4 reasons why international students should meet with their professors

meetings with professors
In university, professors are your best friends to navigate through the challenges you're dealing in and out of the classroom. Source: Brandon Bell/Getty Images North America/Getty Images/AFP

Ask any international student about their experience studying abroad, and they will likely describe it as a once-in-a-lifetime opportunity. While it is an exciting milestone for many, students might not fully utilise the benefits available at their institutions. 

Take it from Dr. Aditi Paul, an Associate Professor at Pace University. Thanks to her meetings with professors, the Indian native discovered an opportunity to pursue her PhD in the US. In fact, Paul advises international students to go the extra mile beyond attending lectures, by intentionally building relationships with their professors. 

An analysis of 46 studies showed that a positive teacher and student relationship enhances nearly every measurable aspect of academic success. Students are more likely to attend class, achieve higher grades, and graduate when they know — and care about — their professors.

With that said, here’s why you should meet with your professors as an international student: 

meetings with professors

Most professors have “office hours” for students to set up one-on-one meetings. Source: Leon Neal/AFP

Meetings with professors: 4 benefits for international students

1. Most professors have allocated “office hours” every week.

According to Paul, most US universities make it compulsory for professors to include information about their office hours in the syllabus. Alternatively, you can find this information posted on the professor’s office doors. Post COVID-19, students can even meet with their professors online via Zoom.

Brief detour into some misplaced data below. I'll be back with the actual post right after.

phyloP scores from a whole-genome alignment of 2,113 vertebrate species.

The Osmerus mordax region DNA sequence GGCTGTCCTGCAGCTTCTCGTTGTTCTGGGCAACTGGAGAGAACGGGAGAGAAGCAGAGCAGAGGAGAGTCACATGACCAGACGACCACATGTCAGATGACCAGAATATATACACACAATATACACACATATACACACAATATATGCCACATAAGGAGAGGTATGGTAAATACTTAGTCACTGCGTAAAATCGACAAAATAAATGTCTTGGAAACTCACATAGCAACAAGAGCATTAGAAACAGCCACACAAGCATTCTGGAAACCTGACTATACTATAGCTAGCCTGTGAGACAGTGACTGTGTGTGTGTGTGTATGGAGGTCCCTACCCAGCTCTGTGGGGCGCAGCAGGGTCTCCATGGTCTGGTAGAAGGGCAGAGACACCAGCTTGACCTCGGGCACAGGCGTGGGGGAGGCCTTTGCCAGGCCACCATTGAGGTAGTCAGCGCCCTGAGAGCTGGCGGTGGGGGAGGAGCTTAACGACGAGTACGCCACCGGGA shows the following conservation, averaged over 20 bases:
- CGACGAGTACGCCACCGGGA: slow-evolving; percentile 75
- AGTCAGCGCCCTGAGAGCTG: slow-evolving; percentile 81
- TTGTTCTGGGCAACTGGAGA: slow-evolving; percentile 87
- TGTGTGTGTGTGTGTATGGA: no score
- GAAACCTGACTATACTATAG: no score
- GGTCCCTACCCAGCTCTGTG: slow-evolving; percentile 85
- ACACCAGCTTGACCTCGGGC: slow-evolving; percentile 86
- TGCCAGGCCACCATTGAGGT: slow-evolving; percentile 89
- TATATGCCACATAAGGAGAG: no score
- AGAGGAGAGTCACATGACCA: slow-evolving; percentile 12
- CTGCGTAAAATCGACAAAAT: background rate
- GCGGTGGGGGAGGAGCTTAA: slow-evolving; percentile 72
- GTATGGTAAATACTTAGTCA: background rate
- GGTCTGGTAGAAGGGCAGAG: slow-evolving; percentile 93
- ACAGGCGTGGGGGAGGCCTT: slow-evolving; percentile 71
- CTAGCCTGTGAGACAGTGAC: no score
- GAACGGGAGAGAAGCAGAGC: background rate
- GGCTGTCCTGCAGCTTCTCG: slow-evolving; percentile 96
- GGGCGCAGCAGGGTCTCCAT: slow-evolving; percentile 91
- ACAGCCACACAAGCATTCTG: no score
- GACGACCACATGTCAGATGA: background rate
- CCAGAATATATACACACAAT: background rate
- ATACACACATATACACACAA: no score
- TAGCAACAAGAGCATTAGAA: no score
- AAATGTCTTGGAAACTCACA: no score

Tim Samoff, a professor at Azusa Pacific University, concurs. “One of the things students don’t know is that most professors are actually chomping at the bit to do office hours,” Samoff says. “We are there to teach and make connections with students. When we do have office hours and no one shows up, we assume that students are doing okay and are not feeling overwhelmed.”

2. You can build meaningful relationships with your professors

Knowing your professors is a great way to strengthen relationships and showcase your personality. This investment will pay off in the form of a recommendation letter or reference for your first job.

“Office hours are a way for professor and student to communicate outside of the pressure and sometimes hurried nature of a class,” Katherine Merseth, a Senior lecturer on education at the Graduate School of Education, shares in an interview with the Harvard Gazette.

You can also have a chat about their past work and accomplishments. Who knows? You may be inspired or discover new research ideas.

meetings with professors

With their experience, professors are able to advise you on the potential career paths you can take after graduation. Source: Mandel Ngan/AFP

3. Meetings with professors today can help you plan the future.

As experienced researchers in their fields, professors are great people to reach out to if you need to figure out life after graduation.

“My students would often come to my office hours to figure out their graduate school plans — what they need to do, how to go about it, and the do’s and don’t of it all,” Paul says.

Annette Gordon-Reed, a history professor in the Faculty of Arts and Sciences at Harvard University, echoes similar sentiments: “Visits earlier in the semester are more often about career path questions or other life issues.”

4. You can clarify doubts about your course materials outside the classroom

Do you need guidance to help narrow down research paper topics? Struggling to understand a key concept taught earlier in the semester? One-on-one meetings with professors are the perfect time to raise these issues for you to receive personal feedback on how you can succeed.

“In my first year of PhD at Bowling Green State University, I took a course on statistics for social science. Since it was my first time studying the topic, I would visit my professor during office hours every week,” Paul shares. “Here, I would ask for more clarification of my weekly assignments to ensure I was on the right track.”